Kate Naylor: Tax tips for property investors from a tax adviser-cum-tree surgeon

Kate Naylor: Tax tips for property investors from a tax adviser-cum-tree surgeon

Kate Naylor

Tax specialist Kate Naylor offers advice for property investors at all stages of development.

Opportunities and challenges for property investors vary, depending on where they are in their investment and development journeys. Naturally, my discussions with property clients are always rooted in tax, but by understanding their wider circumstances and long-term aims, I can provide the advice that best meets their needs.

It occurred to me recently that providing tax and strategic support to property investors is akin to tree surgery – sowing the seeds, establishing strong foundations, ongoing pruning, hazard assessment and potentially felling or replanting…

Little acorns – starting out

Whether you’re securing your first buy-to-let or have ambitions for significant property development, this is an exciting and appropriate time to explore opportunities.

In a meeting with one client, let’s call her Hazel, she explained her intention to buy a renovation property and her indecision around selling or renting it out.

Our discussion focussed on how to structure the business, options being to hold the property personally, or within a company or partnership. If primary purchases like this could form the start of a bigger property empire, it often makes tax sense to use company structures.

Considering the potential challenge of getting funding for a new company and a new property investor/developer, practical funding considerations may override what appears to be the best tax option.

Think about your property business structure early, and revisit it periodically to sense check whether it’s still fit for purpose, which leads us into the next scenario.

Saplings – growing nicely

Reasonably well-established investors may have rental property portfolios and could also have branched out into development activities. Often, properties destined for sale may have become good rental opportunities, or the market might not have been conducive for sale.

Another client, we’ll name him Rowan, had a mixed portfolio of residential and commercial properties, and property development. His whole portfolio was in one company, not by design, just because he set up a company, got cracking with the properties, became very busy and never looked back. His VAT position was complex as he was developing a range of new-build residential, conversion and refurb interests.

Rowan was concerned about risk, so our discussions had a future focus around protecting the value he was building for retirement and possibly helping family. We explored creating separate companies for the different parts of his business, and whether these should be within a group or standalone separate companies. There were considerable tax and VAT matters to contend with, but Rowan felt more comfortable with his circumstances after our planning.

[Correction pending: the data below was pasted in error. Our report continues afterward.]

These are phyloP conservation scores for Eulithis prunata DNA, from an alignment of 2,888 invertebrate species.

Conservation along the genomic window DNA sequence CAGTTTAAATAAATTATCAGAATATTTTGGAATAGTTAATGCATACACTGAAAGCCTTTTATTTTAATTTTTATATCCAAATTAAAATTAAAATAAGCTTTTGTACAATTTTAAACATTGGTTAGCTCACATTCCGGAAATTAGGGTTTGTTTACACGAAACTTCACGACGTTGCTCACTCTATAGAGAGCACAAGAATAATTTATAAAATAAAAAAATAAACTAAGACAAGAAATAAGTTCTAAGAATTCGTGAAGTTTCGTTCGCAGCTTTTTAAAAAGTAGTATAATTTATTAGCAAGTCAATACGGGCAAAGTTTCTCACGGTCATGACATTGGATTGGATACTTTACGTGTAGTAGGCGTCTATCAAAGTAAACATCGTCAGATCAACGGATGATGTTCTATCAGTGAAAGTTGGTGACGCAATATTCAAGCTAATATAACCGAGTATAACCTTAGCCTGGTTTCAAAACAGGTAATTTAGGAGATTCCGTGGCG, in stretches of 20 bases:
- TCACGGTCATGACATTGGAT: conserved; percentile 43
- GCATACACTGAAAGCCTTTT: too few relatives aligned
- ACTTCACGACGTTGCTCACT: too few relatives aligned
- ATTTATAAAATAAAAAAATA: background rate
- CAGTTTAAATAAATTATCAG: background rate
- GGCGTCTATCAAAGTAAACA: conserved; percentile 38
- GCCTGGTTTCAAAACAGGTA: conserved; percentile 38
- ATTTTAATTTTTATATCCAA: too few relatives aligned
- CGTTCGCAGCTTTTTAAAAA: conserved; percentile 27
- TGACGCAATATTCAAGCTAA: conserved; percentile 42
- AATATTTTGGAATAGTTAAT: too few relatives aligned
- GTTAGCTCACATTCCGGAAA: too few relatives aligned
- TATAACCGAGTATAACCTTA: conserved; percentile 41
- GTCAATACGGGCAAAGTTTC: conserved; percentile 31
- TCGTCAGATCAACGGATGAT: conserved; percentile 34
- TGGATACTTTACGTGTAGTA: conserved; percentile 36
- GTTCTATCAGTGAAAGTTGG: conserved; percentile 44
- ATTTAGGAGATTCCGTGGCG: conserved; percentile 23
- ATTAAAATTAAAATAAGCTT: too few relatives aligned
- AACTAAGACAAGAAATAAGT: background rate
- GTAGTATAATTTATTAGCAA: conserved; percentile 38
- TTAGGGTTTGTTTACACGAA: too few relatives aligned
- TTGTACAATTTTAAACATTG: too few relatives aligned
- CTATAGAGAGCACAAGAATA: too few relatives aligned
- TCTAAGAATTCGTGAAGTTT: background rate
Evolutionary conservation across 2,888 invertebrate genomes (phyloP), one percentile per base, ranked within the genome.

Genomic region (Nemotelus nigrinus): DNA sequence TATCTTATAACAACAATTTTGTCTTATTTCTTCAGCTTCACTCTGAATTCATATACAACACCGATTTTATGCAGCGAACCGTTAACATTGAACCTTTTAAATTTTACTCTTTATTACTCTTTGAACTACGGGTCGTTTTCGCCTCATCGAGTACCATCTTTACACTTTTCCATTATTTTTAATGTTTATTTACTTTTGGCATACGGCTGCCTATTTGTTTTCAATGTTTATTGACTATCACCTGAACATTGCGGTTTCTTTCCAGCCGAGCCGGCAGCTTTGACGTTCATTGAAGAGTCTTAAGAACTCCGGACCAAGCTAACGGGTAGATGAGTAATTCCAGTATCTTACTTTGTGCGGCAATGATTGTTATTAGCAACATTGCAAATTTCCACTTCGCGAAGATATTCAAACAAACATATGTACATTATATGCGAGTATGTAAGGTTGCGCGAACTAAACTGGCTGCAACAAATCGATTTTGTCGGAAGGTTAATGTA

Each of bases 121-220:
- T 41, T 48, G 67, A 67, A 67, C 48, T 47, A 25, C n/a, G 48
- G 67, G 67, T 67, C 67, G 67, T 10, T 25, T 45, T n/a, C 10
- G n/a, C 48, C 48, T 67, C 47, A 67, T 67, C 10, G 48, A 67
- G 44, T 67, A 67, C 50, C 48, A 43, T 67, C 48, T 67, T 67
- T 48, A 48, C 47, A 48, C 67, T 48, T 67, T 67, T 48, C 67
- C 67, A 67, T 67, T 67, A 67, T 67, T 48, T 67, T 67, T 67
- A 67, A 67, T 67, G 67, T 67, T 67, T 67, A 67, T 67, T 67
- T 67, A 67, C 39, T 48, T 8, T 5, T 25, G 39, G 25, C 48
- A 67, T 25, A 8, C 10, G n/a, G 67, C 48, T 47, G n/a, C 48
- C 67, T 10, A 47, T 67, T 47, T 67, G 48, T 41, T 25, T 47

When talking to investors like Rowan, it can become apparent that some taxes haven’t been considered. The Construction Industry Scheme (CIS) is regularly overlooked. You may be a property investor or even just hold properties for use in your business, but that doesn’t necessarily exempt you from CIS as a deemed contractor.

Then there’s the Annual Tax on Enveloped Dwellings (ATED) which, even if it doesn’t create a tax charge, could grow into an annual compliance headache with some disproportionate penalties if you don’t comply.

There’s a long list of other taxes to consider, including Stamp Duty Land Tax (SDLT), Capital Gains Tax (CGT) and 60-day reporting for individuals, VAT, corporation tax, and a new property developer tax.

Mighty oaks – well-established

Seasoned property clients have often amassed a level of wealth and a substantial amount of let property, whether commercial, residential or both.

In discussions with another client, who I’ll refer to as Ash, conversation rotated around how he could step down and enable the next generation to get involved in the business, together with the consequences of his death and how the family might fund the Inheritance Tax (IHT).

Because Ash had a lot of property investment wealth, the planning was crucial, as there would be a substantial IHT bill on his death. Potential strategies for Ash included the creation of special share classes within the company to stop his position getting worse, gifting shares and the creation of a discretionary trust, with a wider review of the overall IHT position.

Property investment and development often means big numbers and the potential for large tax bills, so it’s wise to plan. One size does not fit all, there are many solutions and getting the right one is all about knowing your position and being clear about your aims.

Share icon
Share this article: